Putin Says He Doesn’t Want Return to Soviet-Era Lifetime Leaders

Henry Meyer

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Russian President Vladimir Putin said he favors keeping term limits in place, arguing against a return to the Soviet-era practice of lifetime leaders.

Asked by a World War II veteran if he backed ending a ban on more than two presidential terms -- which would allow Putin to continue ruling after 2024, when he will be 71 -- the president said this would make it impossible to ensure an orderly transition of power.

“It would be very worrying to return to the situation in the mid-1980s, when heads of state stayed in power until the end of their days, one after another,” Putin said on a visit to St. Petersburg to mark the 77th anniversary of the lifting of the siege of Leningrad, according to the government newspaper Rossiiskaya Gazeta.

Putin proposed sweeping changes to the Russian constitution on Wednesday that would limit the powers of his successor as president by giving more authority to Parliament and the State Council, an advisory body, potentially allowing him to keep control of the country in another role. He also put forward a plan to tighten term limits by barring more than two mandates in total rather than two consecutive terms as now. Putin used that loophole to return to the Kremlin in 2012 after serving four years as prime minister.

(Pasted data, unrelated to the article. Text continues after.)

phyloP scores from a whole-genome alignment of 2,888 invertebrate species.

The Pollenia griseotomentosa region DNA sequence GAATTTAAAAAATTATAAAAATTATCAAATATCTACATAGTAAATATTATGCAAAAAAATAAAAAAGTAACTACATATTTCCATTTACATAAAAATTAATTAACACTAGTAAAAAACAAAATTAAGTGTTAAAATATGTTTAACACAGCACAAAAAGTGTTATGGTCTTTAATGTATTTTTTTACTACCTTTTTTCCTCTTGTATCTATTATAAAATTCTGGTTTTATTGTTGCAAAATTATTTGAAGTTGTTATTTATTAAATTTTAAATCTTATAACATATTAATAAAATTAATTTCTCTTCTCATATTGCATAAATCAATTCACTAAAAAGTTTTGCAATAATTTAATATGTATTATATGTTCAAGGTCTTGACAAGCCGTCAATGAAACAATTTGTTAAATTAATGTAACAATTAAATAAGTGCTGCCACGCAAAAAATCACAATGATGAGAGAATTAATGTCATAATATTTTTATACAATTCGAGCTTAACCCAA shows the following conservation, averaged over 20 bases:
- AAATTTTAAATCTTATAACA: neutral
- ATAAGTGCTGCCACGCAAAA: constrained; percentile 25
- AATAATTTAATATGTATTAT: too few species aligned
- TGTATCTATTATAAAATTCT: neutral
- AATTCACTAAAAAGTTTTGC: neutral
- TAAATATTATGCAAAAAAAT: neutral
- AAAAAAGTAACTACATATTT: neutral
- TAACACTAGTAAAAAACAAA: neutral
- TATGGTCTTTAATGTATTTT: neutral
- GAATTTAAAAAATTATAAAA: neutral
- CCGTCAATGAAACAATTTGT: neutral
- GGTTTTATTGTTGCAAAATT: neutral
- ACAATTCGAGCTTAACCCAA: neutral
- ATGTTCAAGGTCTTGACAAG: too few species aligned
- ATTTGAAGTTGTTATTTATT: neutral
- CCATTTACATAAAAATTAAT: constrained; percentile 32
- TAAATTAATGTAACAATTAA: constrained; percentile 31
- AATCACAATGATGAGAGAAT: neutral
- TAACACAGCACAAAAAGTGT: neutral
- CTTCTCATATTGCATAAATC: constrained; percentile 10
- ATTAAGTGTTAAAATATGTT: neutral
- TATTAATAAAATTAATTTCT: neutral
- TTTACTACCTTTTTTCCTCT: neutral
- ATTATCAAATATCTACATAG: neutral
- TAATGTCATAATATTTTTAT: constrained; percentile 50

Under the Russian leader’s shake-up, he replaced his long-serving prime minister, Dmitry Medvedev, who stood in for him as president from 2008-2012, with the little-known head of the tax service, Mikhail Mishustin.

To contact the reporter on this story: Henry Meyer in Moscow at hmeyer4@bloomberg.net

To contact the editors responsible for this story: Gregory L. White at gwhite64@bloomberg.net, Brian Wingfield, James Amott

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